Luke Shaw registered two assists against Ukraine, including a free kick finished off by Maguire
Credit: Eurasia Sport Images
England’s creative spark is again burning bright but, amid a national search for answers following the draw against Scotland only 17 days ago, the fuel has arrived from an unlikely source.
After being involved in both goals against Germany last Tuesday, Luke Shaw was at it again in Saturday’s quarter-final against Ukraine, providing pinpoint crosses for the headers by Harry Maguire and Harry Kane en route to a 4-0 victory.
Shaw has now created twice as many chances during this tournament as any other outfield England player and is second behind only Switzerland winger Steven Zuber for assists at Euro 2020. He has also just equalled David Beckham’s England assist record at a European Championships and has even provided more at the tournament than Zinedine Zidane.
Add in Shaw’s part in five consecutive clean sheets, and you can begin to see how some good judges have begun mentioning his name among the contenders for player of the tournament.
Even Jose Mourinho was evidently impressed.
Speaking on talkSPORT, the former Manchester United manager said: “The back four is really, really solid – and Luke Shaw is playing better and better and better.” Mourinho then referenced Shaw among nine ‘untouchables’ in the England starting XI for Wednesday’s semi-final against Denmark.
Shaw himself repeatedly stressed his pride in England’s collective defensive record, even if it is his attacking threat that now feels critical in keeping the left-back place ahead of Ben Chilwell.
Luke Shaw has registered three assists so far during Euro 2020 – all in the knockout rounds
Credit: ALBERTO LINGRIA
With Raheem Sterling often cutting inside and committing opposition players defensively, Shaw’s willingness to drive forward on the overlap has been frequently rewarded by large pockets of space from which to cross.
His left-footed delivery, says Rio Ferdinand, has then been consistently “exquisite”. That is a particular reward for the long hours spent honing his dead-back technique with James Ward-Prowse during more than a decade together in the same Southampton youth teams.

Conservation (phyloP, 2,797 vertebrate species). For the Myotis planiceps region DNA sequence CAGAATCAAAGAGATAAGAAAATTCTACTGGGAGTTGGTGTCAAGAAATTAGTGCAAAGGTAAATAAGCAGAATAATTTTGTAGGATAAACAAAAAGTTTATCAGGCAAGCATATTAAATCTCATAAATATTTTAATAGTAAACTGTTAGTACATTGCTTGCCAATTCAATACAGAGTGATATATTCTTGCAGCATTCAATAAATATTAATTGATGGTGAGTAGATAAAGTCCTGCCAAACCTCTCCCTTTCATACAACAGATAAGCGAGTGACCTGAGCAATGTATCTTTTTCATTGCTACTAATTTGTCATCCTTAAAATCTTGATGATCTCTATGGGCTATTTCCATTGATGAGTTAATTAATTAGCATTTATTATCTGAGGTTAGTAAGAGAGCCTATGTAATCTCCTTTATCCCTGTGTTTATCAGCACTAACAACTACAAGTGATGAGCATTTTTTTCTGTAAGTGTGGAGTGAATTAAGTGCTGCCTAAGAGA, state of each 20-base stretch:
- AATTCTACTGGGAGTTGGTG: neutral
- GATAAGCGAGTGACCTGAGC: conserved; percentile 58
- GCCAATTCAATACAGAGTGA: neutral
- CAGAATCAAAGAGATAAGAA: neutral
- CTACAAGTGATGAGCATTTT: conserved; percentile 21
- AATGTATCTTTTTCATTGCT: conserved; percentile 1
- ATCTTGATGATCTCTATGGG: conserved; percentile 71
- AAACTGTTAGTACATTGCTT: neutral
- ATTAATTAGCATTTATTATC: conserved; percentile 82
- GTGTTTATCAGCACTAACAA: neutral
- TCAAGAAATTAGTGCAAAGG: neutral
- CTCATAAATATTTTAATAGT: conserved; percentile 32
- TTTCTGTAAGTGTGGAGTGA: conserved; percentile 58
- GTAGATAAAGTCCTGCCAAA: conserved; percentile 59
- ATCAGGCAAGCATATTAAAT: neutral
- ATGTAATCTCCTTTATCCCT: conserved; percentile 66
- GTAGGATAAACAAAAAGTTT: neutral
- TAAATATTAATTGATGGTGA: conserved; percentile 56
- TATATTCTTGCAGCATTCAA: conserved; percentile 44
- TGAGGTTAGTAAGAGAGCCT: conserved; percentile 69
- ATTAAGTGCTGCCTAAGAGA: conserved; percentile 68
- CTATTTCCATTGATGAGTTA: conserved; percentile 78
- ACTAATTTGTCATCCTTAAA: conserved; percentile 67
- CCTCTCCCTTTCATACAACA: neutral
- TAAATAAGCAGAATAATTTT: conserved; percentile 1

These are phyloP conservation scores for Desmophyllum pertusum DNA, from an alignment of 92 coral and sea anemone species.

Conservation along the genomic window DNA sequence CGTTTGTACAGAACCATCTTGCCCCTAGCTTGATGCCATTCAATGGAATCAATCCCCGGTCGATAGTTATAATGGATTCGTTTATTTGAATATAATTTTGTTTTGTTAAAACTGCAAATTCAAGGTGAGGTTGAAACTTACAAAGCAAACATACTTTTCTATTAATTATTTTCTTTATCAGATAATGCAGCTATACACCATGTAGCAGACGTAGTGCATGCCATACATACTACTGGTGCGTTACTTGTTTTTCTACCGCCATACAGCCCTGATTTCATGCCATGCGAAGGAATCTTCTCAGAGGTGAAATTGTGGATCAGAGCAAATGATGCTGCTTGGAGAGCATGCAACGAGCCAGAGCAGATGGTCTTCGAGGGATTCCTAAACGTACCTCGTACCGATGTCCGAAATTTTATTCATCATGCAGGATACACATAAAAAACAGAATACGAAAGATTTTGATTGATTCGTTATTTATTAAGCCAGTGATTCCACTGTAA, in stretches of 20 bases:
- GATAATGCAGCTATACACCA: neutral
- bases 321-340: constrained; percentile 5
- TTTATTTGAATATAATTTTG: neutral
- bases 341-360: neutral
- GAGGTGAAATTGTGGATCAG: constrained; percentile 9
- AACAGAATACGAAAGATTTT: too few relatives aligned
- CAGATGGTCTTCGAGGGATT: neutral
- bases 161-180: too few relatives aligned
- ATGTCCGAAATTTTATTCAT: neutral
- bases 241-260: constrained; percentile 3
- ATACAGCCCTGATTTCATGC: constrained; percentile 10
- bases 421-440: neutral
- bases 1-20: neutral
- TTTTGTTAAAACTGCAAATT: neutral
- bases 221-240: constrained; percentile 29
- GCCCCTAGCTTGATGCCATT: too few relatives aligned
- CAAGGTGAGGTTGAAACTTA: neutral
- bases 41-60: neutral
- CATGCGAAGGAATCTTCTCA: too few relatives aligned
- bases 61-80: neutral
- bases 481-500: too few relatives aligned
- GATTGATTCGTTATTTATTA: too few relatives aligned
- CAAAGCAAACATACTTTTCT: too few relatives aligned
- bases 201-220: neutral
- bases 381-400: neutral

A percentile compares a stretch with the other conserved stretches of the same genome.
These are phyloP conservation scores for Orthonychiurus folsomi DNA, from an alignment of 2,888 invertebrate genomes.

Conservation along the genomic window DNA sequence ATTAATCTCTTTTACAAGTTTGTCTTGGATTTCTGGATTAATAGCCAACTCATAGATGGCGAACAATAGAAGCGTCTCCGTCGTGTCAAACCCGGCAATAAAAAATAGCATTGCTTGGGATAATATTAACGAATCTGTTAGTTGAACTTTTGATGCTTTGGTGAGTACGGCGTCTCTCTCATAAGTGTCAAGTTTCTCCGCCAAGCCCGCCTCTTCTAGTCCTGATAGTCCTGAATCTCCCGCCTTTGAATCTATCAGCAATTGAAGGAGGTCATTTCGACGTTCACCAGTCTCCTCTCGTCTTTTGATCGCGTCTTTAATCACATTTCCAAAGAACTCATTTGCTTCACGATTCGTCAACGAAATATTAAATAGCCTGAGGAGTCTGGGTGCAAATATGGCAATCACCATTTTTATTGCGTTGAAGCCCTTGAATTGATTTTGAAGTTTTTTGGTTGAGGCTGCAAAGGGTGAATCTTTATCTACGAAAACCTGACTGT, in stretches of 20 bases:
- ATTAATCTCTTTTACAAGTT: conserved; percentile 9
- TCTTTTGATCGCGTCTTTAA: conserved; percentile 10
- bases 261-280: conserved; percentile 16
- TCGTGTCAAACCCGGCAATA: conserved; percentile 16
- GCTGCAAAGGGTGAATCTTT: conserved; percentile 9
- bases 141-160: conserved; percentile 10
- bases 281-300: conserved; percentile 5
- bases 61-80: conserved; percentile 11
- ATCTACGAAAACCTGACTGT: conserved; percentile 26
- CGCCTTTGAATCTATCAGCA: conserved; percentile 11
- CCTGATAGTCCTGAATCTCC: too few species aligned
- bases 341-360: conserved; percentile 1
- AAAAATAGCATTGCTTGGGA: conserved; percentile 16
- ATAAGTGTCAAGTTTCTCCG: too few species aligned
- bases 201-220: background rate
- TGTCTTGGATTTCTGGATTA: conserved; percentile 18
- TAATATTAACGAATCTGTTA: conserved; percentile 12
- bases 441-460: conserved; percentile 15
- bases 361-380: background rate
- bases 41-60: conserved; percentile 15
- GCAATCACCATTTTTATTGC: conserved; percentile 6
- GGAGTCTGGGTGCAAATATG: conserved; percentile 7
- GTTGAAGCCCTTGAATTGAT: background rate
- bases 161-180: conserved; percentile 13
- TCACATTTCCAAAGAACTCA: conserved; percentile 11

Above all, though, Shaw’s performances have been an empathic answer to those who questioned whether he had the physical capacity to dominate games on this sort of stage. Shaw had patrolled the left-flank in a similarly complete way for Southampton during his breakthrough season in the Premier League, aged 18 in 2013-14, when he was even voted into the PFA’s team of the year. That was under the management of Mauricio Pochettino, with whom he would share breakfast and dinner at the training ground in an effort to form good habits. Paul Mitchell, who was then the club head of recruitment, and is now AS Monaco’s sporting director following similar roles at Tottenham Hotspur and RB Leipzig, says that there was always a misnomer about Shaw’s physical capabilities.
“Because of Luke’s natural body shape, a stance has been taken that he hasn’t been as fit because he doesn’t look like that long distance runner which most footballer’s do,” says Mitchell.
“I remember Luke at 17 or 18 and he was a phenomenal athlete. He had power, strength, athleticism and was relentless up and down [the pitch]. His output when it was measured was always in the top three and his work in the gym was also always in the top three.
“We recognised that there was an education piece around diet, nutrition and hydration that Luke needed support with. They recognised that quickly and added that to a really detailed degree. There was that education in a good informal way for his growth and development. He then faced a long arduous process with a serious injury but, after a difficult journey, we are now seeing the realisation of that talent.”